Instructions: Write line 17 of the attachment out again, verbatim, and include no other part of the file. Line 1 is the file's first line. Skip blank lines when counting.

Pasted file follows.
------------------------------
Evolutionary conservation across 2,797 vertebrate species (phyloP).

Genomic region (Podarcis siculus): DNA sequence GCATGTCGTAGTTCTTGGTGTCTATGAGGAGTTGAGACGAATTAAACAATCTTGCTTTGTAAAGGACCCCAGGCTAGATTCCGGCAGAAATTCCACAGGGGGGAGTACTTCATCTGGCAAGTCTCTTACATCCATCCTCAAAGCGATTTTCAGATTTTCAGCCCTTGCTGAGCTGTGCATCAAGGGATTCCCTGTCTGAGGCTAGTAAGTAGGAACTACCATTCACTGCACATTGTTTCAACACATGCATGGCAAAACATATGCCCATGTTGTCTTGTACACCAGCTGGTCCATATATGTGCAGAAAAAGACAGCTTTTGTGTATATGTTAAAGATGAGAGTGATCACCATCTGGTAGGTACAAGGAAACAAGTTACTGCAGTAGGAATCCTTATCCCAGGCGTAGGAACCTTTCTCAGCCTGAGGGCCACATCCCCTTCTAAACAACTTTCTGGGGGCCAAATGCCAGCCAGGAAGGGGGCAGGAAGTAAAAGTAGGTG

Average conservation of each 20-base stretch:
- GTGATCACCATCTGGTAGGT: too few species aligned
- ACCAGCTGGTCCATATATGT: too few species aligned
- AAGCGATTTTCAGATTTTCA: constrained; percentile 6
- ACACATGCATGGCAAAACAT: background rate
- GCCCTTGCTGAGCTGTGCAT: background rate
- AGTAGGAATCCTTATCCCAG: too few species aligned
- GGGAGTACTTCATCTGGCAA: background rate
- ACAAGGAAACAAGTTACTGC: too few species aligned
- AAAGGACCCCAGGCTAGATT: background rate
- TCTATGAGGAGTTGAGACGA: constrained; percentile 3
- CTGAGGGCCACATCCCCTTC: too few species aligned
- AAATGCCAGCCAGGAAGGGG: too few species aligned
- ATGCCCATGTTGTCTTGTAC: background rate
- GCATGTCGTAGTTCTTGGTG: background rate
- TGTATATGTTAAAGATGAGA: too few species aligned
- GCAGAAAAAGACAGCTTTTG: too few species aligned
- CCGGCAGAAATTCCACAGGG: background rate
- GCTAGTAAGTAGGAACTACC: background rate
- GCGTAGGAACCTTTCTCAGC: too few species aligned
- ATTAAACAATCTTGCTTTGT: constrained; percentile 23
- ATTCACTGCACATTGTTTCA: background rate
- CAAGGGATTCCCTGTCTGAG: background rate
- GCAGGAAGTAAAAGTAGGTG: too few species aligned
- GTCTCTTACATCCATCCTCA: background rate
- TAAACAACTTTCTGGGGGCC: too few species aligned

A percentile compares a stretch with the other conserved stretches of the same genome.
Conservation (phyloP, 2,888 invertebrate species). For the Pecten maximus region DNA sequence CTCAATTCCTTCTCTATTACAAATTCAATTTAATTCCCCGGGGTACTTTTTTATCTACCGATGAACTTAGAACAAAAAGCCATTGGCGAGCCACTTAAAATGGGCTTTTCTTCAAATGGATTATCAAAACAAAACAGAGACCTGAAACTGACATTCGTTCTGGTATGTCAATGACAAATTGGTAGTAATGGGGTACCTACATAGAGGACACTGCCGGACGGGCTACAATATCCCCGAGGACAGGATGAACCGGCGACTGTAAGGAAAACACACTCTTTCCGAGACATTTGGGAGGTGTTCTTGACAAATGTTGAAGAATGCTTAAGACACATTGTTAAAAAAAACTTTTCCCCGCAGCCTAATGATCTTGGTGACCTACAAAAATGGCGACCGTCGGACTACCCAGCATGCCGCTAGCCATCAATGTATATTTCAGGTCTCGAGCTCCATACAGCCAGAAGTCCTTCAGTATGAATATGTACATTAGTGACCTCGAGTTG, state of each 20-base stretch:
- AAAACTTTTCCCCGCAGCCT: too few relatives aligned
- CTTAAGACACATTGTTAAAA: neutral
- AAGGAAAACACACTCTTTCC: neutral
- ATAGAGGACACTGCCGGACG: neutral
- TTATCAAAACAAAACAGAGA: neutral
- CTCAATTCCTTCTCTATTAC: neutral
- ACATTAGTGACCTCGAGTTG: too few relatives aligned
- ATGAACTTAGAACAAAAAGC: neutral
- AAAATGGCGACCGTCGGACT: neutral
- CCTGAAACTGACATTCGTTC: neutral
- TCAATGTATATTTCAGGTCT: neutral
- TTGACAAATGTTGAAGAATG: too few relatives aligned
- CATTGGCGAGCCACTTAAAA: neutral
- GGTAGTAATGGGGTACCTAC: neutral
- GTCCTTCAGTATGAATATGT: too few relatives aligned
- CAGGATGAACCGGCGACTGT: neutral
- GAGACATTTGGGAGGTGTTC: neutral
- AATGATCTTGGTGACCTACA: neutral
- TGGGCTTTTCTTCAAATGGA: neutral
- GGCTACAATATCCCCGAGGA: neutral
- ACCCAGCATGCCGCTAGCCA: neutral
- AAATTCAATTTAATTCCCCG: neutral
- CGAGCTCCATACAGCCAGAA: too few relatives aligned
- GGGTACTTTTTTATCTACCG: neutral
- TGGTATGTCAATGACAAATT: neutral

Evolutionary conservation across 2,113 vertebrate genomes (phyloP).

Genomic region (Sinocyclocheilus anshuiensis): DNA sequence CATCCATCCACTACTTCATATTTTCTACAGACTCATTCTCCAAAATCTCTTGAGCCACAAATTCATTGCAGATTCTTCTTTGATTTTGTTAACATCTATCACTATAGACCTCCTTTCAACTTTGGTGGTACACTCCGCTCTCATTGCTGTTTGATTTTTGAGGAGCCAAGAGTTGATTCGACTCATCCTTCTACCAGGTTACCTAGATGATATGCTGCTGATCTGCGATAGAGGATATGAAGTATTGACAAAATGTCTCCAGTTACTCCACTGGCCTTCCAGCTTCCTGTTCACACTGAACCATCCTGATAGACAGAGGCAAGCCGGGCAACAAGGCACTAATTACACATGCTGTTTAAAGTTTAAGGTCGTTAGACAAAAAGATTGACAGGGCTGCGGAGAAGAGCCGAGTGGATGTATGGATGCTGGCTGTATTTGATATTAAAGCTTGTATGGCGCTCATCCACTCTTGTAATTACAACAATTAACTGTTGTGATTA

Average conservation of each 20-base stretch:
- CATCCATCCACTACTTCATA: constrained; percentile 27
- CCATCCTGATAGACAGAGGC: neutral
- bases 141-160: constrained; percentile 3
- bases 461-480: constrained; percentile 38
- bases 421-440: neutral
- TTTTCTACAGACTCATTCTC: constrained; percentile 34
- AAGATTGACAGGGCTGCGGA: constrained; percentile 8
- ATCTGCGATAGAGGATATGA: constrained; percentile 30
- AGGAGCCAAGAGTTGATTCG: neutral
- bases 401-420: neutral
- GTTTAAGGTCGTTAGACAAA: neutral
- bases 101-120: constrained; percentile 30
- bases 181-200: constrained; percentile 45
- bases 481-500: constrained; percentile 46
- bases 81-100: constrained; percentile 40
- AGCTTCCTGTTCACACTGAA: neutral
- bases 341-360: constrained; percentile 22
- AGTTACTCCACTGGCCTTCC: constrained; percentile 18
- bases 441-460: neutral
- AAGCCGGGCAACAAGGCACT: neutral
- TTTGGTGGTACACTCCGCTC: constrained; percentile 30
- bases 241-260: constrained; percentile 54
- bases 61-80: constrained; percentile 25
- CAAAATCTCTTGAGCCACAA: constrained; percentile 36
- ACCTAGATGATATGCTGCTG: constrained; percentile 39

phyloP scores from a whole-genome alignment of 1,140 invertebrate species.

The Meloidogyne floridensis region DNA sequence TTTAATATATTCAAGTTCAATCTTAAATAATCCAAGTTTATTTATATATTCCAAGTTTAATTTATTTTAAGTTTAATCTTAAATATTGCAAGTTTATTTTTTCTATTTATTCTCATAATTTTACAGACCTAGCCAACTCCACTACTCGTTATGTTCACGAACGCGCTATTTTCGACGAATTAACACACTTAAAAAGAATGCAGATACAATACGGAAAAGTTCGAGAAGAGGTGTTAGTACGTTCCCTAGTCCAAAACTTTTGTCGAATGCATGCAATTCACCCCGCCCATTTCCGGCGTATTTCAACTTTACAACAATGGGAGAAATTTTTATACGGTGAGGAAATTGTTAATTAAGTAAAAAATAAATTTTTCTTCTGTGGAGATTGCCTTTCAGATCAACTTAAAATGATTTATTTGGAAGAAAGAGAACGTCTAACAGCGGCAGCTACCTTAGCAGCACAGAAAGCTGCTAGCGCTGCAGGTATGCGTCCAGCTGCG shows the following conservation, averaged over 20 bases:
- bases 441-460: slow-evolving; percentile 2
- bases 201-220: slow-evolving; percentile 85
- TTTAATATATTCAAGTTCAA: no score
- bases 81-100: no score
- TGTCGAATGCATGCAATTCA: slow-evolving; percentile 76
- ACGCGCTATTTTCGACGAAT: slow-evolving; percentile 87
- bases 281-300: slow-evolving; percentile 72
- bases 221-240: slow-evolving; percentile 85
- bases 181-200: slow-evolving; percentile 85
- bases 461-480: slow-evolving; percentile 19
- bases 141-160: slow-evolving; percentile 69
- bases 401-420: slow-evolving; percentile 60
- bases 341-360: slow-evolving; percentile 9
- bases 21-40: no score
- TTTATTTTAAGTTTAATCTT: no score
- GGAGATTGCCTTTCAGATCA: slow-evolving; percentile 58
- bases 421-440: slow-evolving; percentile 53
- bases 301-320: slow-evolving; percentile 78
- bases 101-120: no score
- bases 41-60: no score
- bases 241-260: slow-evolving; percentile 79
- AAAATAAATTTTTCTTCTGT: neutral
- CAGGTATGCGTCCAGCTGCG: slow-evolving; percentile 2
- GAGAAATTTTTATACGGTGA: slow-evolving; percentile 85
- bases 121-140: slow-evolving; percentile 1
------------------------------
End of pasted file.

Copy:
- GCATGTCGTAGTTCTTGGTG: background rate